Students and educators enjoy elimination of exams

Last January students returned to school for the first time since March 2020.  This January students experienced another change – no midyear exams. 

“For midyears this year, the administrative team made the decision to not have them,” said principal William Beando.  “We thought that [canceling them] was best for students and staff at the time given the COVID situation, given the uptake of cases, and given the amount of student absences at the time when we made the decision.”

Several students admitted that eliminating midterms alleviated stress.

“It’s a relief. It feels like school stress has been taken off,” said sophomore Annmarie Kane.

Sophomore Denali Herbert agreed.  

“The expectation of rethinking all of the information from two quarters causes a lot of anxiety for me,” said Herbert.  “So I was glad they canceled them [midyear exams].”

Freshmen and sophomores have not taken a large-scale test like the midterm exam while in high school.  

“Before midterms were canceled, I felt nervous. After I heard they were canceled I found a bit of relief. I believe I personally benefited from the tests being canceled because I was not ready and I did not know what it takes to do well on the tests,” said freshman Angelina Faiola. 

The Regional last administered midyear exams in January 2020.

“I’m relieved that I don’t have to study as much now. Especially for harder classes because it would’ve been too stressful,” said junior Aaron Brenn. 

According to the administration, teachers had varied feelings about the decision.  

“The staff was pretty divided as they see a lot of value in midyears and finals,” said Beando. “But at the time we made the decision both students and staff had to be out for 10 days if they tested positive or were close contacts. It just seemed like an extreme amount of time for someone to be out of school and then to also have to worry about taking cumulative midyear exams. I didn’t think that would do anyone any good.”

Spanish teacher Erin DeStratis said she agreed with eliminating midyear exams.

“I think it was a good decision to cancel midterms,” said DeStratis. “Students and teachers have missed a lot of class time. It would be really stressful for them to have to come back and take a bunch of tests.”

English teacher Emily Reynolds had similar feelings about the decision.  

“It’s very difficult for kids who have missed class,” said Reynolds. “They [students] would have to catch up on missed work and still take their midterm. This would give students who missed work a disadvantage starting quarter 3.”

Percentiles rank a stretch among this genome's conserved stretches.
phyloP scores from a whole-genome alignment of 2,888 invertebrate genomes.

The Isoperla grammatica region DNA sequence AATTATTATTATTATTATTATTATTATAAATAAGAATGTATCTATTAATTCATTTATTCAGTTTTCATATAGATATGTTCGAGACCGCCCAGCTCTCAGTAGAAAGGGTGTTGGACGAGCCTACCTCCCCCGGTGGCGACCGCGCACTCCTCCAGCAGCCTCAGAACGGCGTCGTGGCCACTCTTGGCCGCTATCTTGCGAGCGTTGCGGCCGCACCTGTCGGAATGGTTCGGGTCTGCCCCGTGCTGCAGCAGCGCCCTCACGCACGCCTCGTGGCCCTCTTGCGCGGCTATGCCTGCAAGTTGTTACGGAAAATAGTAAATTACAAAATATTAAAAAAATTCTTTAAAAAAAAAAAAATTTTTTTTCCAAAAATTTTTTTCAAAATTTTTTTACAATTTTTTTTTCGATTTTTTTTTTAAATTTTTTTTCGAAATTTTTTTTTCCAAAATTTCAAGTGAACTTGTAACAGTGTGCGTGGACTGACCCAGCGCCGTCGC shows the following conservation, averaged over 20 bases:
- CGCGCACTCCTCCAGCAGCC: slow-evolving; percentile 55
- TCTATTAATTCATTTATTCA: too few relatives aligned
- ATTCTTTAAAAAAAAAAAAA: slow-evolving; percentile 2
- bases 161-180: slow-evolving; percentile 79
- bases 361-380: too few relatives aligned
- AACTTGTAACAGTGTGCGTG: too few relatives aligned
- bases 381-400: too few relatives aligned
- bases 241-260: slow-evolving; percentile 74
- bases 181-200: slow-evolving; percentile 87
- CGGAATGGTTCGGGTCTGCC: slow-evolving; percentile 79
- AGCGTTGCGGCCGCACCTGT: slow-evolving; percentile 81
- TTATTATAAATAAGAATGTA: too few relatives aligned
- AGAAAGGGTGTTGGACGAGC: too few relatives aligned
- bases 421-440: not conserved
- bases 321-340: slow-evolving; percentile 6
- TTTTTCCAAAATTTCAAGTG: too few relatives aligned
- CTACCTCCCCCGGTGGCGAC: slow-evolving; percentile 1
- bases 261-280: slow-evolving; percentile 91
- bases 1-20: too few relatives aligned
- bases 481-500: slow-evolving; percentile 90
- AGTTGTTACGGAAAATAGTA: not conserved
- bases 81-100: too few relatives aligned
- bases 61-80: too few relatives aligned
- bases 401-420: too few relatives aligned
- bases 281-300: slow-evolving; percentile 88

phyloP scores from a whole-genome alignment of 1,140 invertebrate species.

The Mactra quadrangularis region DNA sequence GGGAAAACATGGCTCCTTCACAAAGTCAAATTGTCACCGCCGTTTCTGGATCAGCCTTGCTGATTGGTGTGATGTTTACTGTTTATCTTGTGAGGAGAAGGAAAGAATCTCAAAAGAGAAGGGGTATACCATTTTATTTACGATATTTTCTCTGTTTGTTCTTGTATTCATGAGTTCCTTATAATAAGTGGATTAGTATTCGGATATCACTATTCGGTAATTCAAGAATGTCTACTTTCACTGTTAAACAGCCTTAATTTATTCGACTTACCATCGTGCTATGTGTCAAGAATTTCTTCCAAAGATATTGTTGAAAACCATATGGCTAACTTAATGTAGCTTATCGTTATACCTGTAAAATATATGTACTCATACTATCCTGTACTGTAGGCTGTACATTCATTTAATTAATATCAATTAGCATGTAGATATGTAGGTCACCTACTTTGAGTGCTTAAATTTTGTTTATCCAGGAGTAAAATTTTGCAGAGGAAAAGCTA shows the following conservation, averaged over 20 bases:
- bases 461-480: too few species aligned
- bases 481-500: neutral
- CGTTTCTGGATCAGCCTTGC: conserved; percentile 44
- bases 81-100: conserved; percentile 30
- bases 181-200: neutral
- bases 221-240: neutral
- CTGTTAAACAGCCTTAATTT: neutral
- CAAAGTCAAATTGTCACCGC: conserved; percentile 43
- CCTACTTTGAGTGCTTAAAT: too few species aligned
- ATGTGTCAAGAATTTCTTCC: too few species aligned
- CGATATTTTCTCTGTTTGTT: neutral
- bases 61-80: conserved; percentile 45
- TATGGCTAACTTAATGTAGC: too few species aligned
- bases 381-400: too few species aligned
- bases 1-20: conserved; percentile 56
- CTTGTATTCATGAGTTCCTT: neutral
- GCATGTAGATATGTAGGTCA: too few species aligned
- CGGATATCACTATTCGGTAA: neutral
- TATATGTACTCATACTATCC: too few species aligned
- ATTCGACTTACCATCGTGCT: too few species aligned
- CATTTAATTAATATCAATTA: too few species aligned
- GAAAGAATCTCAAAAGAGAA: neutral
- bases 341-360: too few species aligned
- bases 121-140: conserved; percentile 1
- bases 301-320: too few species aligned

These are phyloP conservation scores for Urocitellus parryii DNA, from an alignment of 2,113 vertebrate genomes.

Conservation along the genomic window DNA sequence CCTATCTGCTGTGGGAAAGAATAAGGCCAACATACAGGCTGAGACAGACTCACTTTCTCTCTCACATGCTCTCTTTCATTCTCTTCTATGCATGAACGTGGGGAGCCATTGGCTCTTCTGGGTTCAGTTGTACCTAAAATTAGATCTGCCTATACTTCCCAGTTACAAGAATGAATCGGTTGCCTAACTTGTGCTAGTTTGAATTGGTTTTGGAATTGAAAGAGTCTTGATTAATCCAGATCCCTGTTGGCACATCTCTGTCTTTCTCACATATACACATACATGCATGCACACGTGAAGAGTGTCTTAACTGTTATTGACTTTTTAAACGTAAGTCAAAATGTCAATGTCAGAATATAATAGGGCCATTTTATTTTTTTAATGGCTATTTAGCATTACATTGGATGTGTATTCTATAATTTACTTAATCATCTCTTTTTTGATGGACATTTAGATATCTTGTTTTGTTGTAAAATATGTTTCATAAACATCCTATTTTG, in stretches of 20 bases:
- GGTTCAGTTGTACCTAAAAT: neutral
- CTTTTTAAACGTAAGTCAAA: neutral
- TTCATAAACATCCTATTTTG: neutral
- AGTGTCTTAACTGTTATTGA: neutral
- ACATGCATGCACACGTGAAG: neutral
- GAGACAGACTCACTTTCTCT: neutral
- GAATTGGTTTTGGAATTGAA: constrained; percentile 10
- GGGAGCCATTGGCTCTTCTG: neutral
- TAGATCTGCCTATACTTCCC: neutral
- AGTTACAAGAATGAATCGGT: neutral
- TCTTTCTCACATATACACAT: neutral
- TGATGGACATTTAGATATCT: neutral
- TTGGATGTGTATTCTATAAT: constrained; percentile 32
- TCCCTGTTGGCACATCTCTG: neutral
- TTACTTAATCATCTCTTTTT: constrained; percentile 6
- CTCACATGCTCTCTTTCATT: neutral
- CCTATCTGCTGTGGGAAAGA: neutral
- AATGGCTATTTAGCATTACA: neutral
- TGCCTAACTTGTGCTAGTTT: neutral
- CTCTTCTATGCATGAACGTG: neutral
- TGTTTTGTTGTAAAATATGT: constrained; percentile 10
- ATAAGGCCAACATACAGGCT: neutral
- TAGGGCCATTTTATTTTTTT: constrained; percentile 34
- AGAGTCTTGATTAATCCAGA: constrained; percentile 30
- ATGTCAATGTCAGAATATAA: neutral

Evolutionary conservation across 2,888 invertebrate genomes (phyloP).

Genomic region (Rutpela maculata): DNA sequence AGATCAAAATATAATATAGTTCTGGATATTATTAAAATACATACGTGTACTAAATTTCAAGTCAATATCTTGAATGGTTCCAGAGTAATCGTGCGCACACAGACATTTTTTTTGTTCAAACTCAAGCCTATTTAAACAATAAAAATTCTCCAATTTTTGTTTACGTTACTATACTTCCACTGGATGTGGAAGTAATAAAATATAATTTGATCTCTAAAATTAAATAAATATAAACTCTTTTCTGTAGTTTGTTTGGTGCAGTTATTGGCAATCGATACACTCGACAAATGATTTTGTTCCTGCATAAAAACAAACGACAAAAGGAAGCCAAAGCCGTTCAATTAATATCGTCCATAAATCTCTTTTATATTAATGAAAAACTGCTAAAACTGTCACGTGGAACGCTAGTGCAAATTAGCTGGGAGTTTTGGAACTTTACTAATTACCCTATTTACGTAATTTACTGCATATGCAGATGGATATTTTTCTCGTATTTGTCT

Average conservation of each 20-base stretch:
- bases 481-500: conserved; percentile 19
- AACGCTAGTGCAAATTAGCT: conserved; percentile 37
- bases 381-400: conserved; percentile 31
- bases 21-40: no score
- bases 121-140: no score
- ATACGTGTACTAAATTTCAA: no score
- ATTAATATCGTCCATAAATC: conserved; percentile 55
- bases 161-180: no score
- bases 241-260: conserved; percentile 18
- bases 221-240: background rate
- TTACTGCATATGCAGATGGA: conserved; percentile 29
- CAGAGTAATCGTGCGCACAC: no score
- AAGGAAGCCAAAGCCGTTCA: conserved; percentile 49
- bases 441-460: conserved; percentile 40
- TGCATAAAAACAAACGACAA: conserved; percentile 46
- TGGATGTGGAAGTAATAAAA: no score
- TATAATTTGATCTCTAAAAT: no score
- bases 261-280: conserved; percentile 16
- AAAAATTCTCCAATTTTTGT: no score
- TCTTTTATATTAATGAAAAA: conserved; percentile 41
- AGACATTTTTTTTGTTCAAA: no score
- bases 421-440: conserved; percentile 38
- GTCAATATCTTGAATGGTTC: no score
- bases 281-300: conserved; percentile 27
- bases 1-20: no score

While many Mountaineers celebrated the cancellation of midterms, faculty members admitted that negative aspects of the new schedule existed. 

“With the cancellation of midterms, we lost the week of half days,” said DeStratis. “There is still some stress left over for the kids who have a lot of work to make up, but now they have more time to do so without worrying about their tests.”

Students said they also lost time to practice for AP [Advanced Placement] exams.

“If you’re taking AP exams, it’s better to have midterms because they are good for preparation,” said Brenn. 

According to students, since they have experienced shortened, online AP tests for the past two years, midterms would have provided very beneficial practice for timed, hand-written, and full llength AP exams. 

“Instead many teachers gave project-based assignments that [students] could do at home so they didn’t have to worry about missing class or a test,” said Brenn. 

While freshman and sophomores have not yet experienced a high school midterm, juniors and seniors said they enjoyed a breather from a year filled with tests. 

“Not having to take the midterms, as a junior, was a lot less stressful than years prior. As a freshman, the weeks building up to the midterms were filled with stress and anxiety filled worksheets as you tried to figure out what you were going to do and study,” said junior Abigail Martin.  “In a year [11th grade] filled with other tests, such as the SATs, ACTs, and MCAS, having to not take the midterms helped with a lot of stress and anxiety that was building up to midterms.”

Senior Alexander Haddock agreed that not having to take the midterm exams definitely decreased stress levels for everyone involved. 

“I was getting increasingly stressed about midterms up until they were canceled. Once they were canceled, it felt like a massive weight was off my shoulders,” said Haddock. “Both my grade and my teachers benefited. Students did not have to worry about the test and teachers did not have to grade them.” 

According to administrators, eliminating the midyear exams increased classroom teaching time. 

“I wanted to make sure that we had as much time in class, and I believe that we have most students with gaps in where they would typically be this year with learning,” said Beando.  “I hope that with the four additional days where midterms usually would have been, teachers would be able to fill these gaps in knowledge and students would be able to catch up for their COVID absences.”